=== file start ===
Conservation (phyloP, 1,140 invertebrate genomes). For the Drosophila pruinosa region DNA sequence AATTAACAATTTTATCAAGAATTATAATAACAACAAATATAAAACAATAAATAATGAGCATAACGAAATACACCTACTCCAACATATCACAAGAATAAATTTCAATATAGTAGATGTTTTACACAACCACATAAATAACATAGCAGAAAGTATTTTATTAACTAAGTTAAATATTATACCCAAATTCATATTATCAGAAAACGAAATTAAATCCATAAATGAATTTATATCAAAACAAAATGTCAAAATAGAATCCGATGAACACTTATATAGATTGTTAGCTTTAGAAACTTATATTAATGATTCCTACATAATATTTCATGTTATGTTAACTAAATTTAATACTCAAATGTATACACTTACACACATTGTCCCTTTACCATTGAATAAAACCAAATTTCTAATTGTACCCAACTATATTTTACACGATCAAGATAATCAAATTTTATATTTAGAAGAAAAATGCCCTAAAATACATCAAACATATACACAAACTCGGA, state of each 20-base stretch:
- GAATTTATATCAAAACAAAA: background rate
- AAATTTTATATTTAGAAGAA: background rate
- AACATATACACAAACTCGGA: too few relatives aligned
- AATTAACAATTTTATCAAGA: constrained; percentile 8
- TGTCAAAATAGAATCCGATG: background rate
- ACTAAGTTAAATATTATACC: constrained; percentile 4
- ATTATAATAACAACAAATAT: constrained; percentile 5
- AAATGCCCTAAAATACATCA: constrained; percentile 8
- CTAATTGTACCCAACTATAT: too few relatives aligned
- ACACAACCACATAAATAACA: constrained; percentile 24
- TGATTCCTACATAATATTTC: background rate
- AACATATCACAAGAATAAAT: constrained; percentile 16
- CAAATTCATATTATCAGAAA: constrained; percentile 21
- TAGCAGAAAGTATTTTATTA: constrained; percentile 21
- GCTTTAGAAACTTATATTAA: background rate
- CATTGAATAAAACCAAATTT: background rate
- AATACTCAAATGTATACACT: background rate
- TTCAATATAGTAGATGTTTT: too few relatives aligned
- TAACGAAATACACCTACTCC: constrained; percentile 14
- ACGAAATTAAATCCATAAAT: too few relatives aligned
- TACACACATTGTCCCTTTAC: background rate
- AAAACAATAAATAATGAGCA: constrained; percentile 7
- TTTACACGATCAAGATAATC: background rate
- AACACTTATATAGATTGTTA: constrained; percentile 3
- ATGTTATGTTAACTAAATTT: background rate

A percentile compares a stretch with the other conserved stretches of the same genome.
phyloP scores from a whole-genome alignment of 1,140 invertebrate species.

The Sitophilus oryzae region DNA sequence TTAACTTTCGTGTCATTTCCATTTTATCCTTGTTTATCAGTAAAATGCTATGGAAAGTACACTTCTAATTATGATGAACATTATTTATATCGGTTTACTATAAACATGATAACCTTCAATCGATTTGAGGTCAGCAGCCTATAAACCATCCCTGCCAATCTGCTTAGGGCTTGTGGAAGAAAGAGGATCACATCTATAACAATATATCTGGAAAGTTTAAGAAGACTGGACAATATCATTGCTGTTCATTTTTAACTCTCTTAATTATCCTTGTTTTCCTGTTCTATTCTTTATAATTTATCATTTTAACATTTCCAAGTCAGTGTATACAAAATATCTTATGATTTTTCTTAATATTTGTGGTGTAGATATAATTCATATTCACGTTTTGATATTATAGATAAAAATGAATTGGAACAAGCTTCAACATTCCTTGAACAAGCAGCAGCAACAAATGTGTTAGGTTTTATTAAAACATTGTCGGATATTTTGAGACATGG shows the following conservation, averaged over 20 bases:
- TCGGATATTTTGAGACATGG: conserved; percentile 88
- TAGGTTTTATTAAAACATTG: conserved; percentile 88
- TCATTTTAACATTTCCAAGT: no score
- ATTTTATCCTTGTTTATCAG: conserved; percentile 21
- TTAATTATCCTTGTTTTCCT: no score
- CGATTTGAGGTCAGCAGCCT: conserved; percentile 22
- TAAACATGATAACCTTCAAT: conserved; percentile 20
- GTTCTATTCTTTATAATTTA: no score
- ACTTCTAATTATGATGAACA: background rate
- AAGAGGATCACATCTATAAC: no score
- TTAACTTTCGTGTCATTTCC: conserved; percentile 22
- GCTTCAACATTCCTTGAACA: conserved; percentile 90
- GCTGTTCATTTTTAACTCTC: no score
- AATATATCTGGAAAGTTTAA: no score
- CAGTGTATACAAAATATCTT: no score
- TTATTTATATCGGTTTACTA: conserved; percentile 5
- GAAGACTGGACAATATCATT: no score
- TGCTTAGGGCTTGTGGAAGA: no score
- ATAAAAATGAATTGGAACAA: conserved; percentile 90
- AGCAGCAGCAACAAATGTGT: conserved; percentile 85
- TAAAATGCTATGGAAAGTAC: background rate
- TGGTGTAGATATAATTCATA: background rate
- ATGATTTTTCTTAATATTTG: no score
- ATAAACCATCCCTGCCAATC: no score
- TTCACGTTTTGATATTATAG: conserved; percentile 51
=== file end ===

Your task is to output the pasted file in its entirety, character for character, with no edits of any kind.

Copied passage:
Conservation (phyloP, 1,140 invertebrate genomes). For the Drosophila pruinosa region DNA sequence AATTAACAATTTTATCAAGAATTATAATAACAACAAATATAAAACAATAAATAATGAGCATAACGAAATACACCTACTCCAACATATCACAAGAATAAATTTCAATATAGTAGATGTTTTACACAACCACATAAATAACATAGCAGAAAGTATTTTATTAACTAAGTTAAATATTATACCCAAATTCATATTATCAGAAAACGAAATTAAATCCATAAATGAATTTATATCAAAACAAAATGTCAAAATAGAATCCGATGAACACTTATATAGATTGTTAGCTTTAGAAACTTATATTAATGATTCCTACATAATATTTCATGTTATGTTAACTAAATTTAATACTCAAATGTATACACTTACACACATTGTCCCTTTACCATTGAATAAAACCAAATTTCTAATTGTACCCAACTATATTTTACACGATCAAGATAATCAAATTTTATATTTAGAAGAAAAATGCCCTAAAATACATCAAACATATACACAAACTCGGA, state of each 20-base stretch:
- GAATTTATATCAAAACAAAA: background rate
- AAATTTTATATTTAGAAGAA: background rate
- AACATATACACAAACTCGGA: too few relatives aligned
- AATTAACAATTTTATCAAGA: constrained; percentile 8
- TGTCAAAATAGAATCCGATG: background rate
- ACTAAGTTAAATATTATACC: constrained; percentile 4
- ATTATAATAACAACAAATAT: constrained; percentile 5
- AAATGCCCTAAAATACATCA: constrained; percentile 8
- CTAATTGTACCCAACTATAT: too few relatives aligned
- ACACAACCACATAAATAACA: constrained; percentile 24
- TGATTCCTACATAATATTTC: background rate
- AACATATCACAAGAATAAAT: constrained; percentile 16
- CAAATTCATATTATCAGAAA: constrained; percentile 21
- TAGCAGAAAGTATTTTATTA: constrained; percentile 21
- GCTTTAGAAACTTATATTAA: background rate
- CATTGAATAAAACCAAATTT: background rate
- AATACTCAAATGTATACACT: background rate
- TTCAATATAGTAGATGTTTT: too few relatives aligned
- TAACGAAATACACCTACTCC: constrained; percentile 14
- ACGAAATTAAATCCATAAAT: too few relatives aligned
- TACACACATTGTCCCTTTAC: background rate
- AAAACAATAAATAATGAGCA: constrained; percentile 7
- TTTACACGATCAAGATAATC: background rate
- AACACTTATATAGATTGTTA: constrained; percentile 3
- ATGTTATGTTAACTAAATTT: background rate

A percentile compares a stretch with the other conserved stretches of the same genome.
phyloP scores from a whole-genome alignment of 1,140 invertebrate species.

The Sitophilus oryzae region DNA sequence TTAACTTTCGTGTCATTTCCATTTTATCCTTGTTTATCAGTAAAATGCTATGGAAAGTACACTTCTAATTATGATGAACATTATTTATATCGGTTTACTATAAACATGATAACCTTCAATCGATTTGAGGTCAGCAGCCTATAAACCATCCCTGCCAATCTGCTTAGGGCTTGTGGAAGAAAGAGGATCACATCTATAACAATATATCTGGAAAGTTTAAGAAGACTGGACAATATCATTGCTGTTCATTTTTAACTCTCTTAATTATCCTTGTTTTCCTGTTCTATTCTTTATAATTTATCATTTTAACATTTCCAAGTCAGTGTATACAAAATATCTTATGATTTTTCTTAATATTTGTGGTGTAGATATAATTCATATTCACGTTTTGATATTATAGATAAAAATGAATTGGAACAAGCTTCAACATTCCTTGAACAAGCAGCAGCAACAAATGTGTTAGGTTTTATTAAAACATTGTCGGATATTTTGAGACATGG shows the following conservation, averaged over 20 bases:
- TCGGATATTTTGAGACATGG: conserved; percentile 88
- TAGGTTTTATTAAAACATTG: conserved; percentile 88
- TCATTTTAACATTTCCAAGT: no score
- ATTTTATCCTTGTTTATCAG: conserved; percentile 21
- TTAATTATCCTTGTTTTCCT: no score
- CGATTTGAGGTCAGCAGCCT: conserved; percentile 22
- TAAACATGATAACCTTCAAT: conserved; percentile 20
- GTTCTATTCTTTATAATTTA: no score
- ACTTCTAATTATGATGAACA: background rate
- AAGAGGATCACATCTATAAC: no score
- TTAACTTTCGTGTCATTTCC: conserved; percentile 22
- GCTTCAACATTCCTTGAACA: conserved; percentile 90
- GCTGTTCATTTTTAACTCTC: no score
- AATATATCTGGAAAGTTTAA: no score
- CAGTGTATACAAAATATCTT: no score
- TTATTTATATCGGTTTACTA: conserved; percentile 5
- GAAGACTGGACAATATCATT: no score
- TGCTTAGGGCTTGTGGAAGA: no score
- ATAAAAATGAATTGGAACAA: conserved; percentile 90
- AGCAGCAGCAACAAATGTGT: conserved; percentile 85
- TAAAATGCTATGGAAAGTAC: background rate
- TGGTGTAGATATAATTCATA: background rate
- ATGATTTTTCTTAATATTTG: no score
- ATAAACCATCCCTGCCAATC: no score
- TTCACGTTTTGATATTATAG: conserved; percentile 51